This article has been syndicated, with permission, from Ireland Family Vacations.
One of the first things you might notice when starting to travel around Ireland is the road signs. You’re much more likely to see Irish on road signs than hearing it spoken.
Just about any road sign pointing you to a town or city will have the Irish place names on top in italics and English name beneath in capital letters.
Generally, place names in Ireland were originally in Irish, but then adapted into English (often by sound and not well). For example Gaillimh is Galway, Corcaigh is Cork, and Luimneach is Limerick.
Those Wonderful Irish Signs… What Do They Mean?
You can learn a lot about the history of a place by simply understanding its Irish name!
You’ll see some names more often than others- these are some of the most common Irish place names and their meanings.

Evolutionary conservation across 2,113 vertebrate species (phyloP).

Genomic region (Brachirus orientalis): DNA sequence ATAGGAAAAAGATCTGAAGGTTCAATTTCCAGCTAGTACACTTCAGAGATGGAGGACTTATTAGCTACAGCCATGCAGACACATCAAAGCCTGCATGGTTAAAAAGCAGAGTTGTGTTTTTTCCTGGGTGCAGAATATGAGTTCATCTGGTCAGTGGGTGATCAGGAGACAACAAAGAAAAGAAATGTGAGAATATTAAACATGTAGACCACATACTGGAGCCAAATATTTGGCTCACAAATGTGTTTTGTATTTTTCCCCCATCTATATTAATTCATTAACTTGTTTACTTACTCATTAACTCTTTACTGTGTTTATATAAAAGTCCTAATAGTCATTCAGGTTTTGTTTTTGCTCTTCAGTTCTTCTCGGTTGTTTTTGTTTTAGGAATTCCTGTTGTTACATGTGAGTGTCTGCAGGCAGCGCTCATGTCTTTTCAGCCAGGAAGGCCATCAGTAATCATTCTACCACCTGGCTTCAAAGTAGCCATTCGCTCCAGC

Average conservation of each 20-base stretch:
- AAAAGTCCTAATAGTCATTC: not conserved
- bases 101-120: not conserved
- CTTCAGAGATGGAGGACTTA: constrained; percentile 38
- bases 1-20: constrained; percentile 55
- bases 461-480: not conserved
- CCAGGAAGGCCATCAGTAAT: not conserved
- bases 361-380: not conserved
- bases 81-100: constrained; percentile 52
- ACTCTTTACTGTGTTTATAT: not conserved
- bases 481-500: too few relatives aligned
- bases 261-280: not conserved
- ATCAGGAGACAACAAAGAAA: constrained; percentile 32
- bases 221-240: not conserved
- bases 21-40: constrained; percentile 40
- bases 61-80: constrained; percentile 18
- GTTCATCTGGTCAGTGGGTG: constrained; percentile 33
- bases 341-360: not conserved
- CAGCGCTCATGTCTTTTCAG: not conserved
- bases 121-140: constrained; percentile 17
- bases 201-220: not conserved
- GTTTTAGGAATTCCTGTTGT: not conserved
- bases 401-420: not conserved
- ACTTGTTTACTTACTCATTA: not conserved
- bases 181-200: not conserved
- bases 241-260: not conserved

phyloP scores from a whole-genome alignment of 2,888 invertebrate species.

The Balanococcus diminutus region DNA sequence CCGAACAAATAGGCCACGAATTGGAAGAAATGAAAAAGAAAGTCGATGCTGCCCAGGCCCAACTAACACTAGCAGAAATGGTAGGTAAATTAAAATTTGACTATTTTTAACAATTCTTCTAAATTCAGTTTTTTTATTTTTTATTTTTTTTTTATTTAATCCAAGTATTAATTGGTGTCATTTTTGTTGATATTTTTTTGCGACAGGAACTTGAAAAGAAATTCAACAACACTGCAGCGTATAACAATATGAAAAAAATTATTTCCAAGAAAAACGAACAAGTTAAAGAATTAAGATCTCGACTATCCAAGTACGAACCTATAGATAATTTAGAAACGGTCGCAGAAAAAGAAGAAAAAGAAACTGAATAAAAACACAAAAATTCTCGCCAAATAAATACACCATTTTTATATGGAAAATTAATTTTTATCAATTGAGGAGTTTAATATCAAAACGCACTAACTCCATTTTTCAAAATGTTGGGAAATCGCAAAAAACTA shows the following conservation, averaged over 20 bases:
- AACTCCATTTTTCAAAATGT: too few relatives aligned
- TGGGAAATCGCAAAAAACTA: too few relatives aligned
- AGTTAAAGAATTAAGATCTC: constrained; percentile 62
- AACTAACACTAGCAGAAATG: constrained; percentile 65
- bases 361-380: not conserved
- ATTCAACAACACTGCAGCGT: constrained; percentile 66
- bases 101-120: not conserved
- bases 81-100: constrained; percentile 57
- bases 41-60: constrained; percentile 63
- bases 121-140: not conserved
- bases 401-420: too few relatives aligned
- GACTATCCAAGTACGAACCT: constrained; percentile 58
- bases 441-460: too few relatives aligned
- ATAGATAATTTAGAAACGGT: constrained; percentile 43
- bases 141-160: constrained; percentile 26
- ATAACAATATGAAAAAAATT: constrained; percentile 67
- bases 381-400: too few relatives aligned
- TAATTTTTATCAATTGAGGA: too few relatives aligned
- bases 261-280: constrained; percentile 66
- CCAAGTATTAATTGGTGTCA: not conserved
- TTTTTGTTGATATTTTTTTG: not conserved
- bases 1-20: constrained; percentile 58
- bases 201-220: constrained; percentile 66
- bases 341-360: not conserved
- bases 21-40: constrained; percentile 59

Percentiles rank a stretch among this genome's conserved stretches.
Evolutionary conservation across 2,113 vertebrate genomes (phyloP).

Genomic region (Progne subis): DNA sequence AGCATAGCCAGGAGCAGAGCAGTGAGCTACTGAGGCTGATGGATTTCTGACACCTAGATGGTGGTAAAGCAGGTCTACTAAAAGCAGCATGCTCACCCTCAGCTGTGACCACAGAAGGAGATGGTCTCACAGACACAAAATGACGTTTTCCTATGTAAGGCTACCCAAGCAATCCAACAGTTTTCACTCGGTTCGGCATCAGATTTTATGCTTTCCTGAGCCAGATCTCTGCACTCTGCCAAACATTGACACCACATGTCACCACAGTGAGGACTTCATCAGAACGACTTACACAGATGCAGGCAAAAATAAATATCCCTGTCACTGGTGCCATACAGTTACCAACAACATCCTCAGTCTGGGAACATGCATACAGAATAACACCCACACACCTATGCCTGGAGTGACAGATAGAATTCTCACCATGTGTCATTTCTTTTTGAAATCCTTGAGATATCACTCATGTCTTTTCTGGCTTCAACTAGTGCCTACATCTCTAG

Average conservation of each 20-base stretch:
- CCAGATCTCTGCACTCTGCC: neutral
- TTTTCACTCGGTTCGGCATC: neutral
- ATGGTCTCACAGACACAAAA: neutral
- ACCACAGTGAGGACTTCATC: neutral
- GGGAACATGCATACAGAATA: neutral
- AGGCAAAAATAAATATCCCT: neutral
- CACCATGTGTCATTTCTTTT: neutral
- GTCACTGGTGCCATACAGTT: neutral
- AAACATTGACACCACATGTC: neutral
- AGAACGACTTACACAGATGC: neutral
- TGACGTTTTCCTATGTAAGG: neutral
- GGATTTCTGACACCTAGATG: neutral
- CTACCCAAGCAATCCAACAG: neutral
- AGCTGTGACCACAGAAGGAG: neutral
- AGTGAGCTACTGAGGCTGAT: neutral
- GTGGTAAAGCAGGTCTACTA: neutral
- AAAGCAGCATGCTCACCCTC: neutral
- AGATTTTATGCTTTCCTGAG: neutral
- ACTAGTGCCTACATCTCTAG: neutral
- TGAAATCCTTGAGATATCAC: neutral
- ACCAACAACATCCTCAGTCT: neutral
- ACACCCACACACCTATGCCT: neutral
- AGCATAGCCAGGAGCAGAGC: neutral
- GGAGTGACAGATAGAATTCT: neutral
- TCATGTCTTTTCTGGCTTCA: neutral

Meaning of ‘Bally’
You’ll see place names with this word everywhere! “Bally” comes from Baile na which means “place of”.
For example, you might see a sign for Ballycastle/Baile an Chaisil. It’s easy to tell what this one means: the town of the castle.
Ballyjamesduff/ Baile Shéamais Dhuibh in Cavan literally means the place of James Duff.
Meaning of ‘Kil’
This is a religious one. In Irish Gaelic, “cill” means a (small) church.
On a road sign, above Kildare you’ll see written Cill Dara, which means “the church of Dara”.
Kilkenny/ Cill Chainnigh, both the medieval city and the county, are named for the Church of Cainnech (or Canice).
Meaning of ‘Lis’
As you’re driving along the countryside, keep an eye out for ring forts. There are some large ring forts you can visit in Ireland, others are literally circles of stone and trees in the middle of a field, and most are very old. The Irish word for a ring fort is lios.
So if you see Lismore/Lios Mor, this means “big ring fort”.
Also in Co. Kerry, there’s Listowel/Lios Tuathail which means “Tuathal’s ring fort”.
Travel Tip in the Gaeltacht
Many tourist towns, such as Dingle/An Daingean, are found within the Gaeltacht, or Irish speaking region of Ireland.
Places found within the Gaeltacht are only referred to by their Irish Gaelic name on road signs. So be sure to know both the English and Irish names on your itinerary, at least by sight!
Learn to Speak More Irish!
Learn why the Irish language is so lyrical! Sign up for Bitesize Irish with a free course! Memberships begin at $35 per month.